When it comes to exciting displays of hockey, there aren't many better events than the World Junior Championship.
While the annual tournament doesn't have the same display of best-in-the-world hockey talent as the Stanley Cup Final or the Olympics, the WJCs certainly produce the same thrilling hockey pace that makes those other two so compelling.
The desire to win is the same, so when you factor in the faster, looser style of play that is common in junior hockey, the results can often be legendary, as has been seen in recent years.
This gold-winning goal from John Carlson in the 2010 WJCs will probably go down in history as one of the most memorable moments in United States international hockey history:
Similarly, ask most Canadian hockey fans, and they'll fondly remember this Jordan Eberle goal from 2009:
Many of the best hockey players in the world today represented their home countries in past tournaments, and many of the players that will be taking part this year will be NHL superstars in the future.
This year's tournament takes place in Malmo, Sweden, and like every year, begins on Boxing Day (that's December 26th for those that don't celebrate Boxing Day.) Let's now take a look at the countries involved and the players to keep an eye out for.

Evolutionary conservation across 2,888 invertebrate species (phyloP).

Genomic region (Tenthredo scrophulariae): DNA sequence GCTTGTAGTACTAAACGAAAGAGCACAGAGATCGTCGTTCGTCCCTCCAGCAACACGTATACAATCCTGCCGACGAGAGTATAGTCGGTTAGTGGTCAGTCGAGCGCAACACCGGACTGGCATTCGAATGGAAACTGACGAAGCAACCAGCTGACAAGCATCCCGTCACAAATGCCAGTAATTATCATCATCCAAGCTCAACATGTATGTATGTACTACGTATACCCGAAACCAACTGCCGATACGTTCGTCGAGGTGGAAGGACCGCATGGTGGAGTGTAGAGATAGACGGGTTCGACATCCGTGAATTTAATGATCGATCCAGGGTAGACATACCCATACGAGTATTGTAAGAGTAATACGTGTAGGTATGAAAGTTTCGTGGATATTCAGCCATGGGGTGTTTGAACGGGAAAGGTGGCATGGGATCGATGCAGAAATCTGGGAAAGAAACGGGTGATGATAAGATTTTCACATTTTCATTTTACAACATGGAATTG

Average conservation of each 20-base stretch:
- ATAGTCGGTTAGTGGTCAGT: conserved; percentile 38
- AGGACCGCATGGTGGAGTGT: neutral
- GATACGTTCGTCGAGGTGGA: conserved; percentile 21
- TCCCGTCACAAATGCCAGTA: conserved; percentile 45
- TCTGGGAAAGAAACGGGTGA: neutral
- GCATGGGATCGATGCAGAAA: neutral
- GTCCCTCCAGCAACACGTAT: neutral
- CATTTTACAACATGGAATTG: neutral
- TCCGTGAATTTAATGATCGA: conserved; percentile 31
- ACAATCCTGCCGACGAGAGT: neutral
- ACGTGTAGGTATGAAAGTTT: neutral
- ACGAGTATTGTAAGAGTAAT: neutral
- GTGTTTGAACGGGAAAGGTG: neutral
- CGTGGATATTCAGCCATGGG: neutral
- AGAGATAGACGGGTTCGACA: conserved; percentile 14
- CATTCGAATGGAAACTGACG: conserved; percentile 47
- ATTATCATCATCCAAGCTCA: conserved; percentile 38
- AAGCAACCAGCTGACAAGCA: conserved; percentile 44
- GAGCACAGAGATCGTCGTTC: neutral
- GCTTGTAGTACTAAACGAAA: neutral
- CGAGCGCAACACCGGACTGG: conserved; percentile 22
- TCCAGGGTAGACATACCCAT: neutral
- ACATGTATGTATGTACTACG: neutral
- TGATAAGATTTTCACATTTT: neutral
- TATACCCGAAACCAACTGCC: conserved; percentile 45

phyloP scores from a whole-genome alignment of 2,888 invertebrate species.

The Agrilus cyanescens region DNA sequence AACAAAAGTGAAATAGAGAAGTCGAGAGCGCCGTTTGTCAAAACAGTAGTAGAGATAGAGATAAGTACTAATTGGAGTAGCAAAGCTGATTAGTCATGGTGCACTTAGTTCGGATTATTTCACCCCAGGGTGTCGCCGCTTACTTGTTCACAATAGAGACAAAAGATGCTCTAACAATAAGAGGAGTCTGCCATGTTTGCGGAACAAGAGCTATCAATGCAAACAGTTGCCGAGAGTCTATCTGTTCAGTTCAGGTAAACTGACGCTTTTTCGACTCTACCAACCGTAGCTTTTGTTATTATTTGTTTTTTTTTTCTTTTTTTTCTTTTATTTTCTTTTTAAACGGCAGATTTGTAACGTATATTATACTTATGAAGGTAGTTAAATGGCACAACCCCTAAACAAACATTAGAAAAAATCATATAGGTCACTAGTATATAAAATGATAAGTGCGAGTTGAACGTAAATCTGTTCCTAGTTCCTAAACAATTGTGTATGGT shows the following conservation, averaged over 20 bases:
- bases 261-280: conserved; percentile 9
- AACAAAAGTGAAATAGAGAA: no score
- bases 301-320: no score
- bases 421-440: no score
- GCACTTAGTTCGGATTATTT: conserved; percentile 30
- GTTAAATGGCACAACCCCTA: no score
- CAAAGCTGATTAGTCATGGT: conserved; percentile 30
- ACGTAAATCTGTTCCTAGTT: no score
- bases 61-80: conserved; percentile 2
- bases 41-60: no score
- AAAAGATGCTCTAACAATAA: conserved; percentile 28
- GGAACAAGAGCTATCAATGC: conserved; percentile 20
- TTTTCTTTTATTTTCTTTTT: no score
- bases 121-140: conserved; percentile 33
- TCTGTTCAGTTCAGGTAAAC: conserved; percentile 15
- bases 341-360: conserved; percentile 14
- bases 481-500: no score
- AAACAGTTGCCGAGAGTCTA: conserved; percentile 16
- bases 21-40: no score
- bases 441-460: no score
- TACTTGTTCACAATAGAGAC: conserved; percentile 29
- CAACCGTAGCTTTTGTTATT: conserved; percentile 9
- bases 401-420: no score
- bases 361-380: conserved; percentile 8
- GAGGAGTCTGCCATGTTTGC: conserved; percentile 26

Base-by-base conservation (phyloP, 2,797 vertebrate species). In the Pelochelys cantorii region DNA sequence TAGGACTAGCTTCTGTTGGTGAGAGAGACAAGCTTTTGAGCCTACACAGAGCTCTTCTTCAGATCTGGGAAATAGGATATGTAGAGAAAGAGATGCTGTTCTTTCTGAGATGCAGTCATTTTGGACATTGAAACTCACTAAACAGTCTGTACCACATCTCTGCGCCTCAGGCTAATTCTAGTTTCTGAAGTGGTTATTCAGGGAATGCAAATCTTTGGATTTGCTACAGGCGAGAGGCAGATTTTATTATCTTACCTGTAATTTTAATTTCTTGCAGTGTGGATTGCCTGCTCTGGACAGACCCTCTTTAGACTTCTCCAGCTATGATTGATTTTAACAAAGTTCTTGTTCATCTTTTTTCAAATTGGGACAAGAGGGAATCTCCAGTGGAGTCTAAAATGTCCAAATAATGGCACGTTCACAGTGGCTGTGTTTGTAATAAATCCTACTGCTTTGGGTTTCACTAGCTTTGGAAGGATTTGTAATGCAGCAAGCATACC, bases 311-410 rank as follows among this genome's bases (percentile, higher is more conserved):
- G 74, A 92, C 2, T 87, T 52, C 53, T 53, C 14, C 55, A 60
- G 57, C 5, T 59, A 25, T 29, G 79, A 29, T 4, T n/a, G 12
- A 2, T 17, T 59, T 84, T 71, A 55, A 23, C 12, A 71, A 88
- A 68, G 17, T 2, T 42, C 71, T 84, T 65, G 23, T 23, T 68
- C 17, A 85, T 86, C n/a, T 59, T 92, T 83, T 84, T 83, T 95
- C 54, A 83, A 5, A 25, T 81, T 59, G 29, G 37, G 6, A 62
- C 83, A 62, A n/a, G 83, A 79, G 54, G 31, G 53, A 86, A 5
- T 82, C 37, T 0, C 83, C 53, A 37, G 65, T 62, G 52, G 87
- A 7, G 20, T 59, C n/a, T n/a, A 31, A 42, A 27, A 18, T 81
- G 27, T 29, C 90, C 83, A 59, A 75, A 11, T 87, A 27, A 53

The defending champions thanks to an impressive 3-1 win over Sweden in last year's gold medal game, the USA team enters this year looking for their first pair of back-to-back golds in WJC history. After dominant performances by Jack Campbell and John Gibson in recent years, the US will once again feature stellar netminding with the duo of Jon Gillies and Anthony Stolarz, the best 1-2 punch in the tournament heading in. The goalies may be relied upon heavily, as the absence of eligible defenseman Seth Jones (playing for the Nashville Predators) leaves the blueline with a shortage of size and elite skill. Returning forwards Riley Barber and Ryan Hartman lead the way offensively, but also keep an eye on explosive 2015 draft-eligible prospect Jack Eichel. The US will have less star power than they had last year, but they still have plenty of depth and balance, and will once again be one of the tournament's top teams.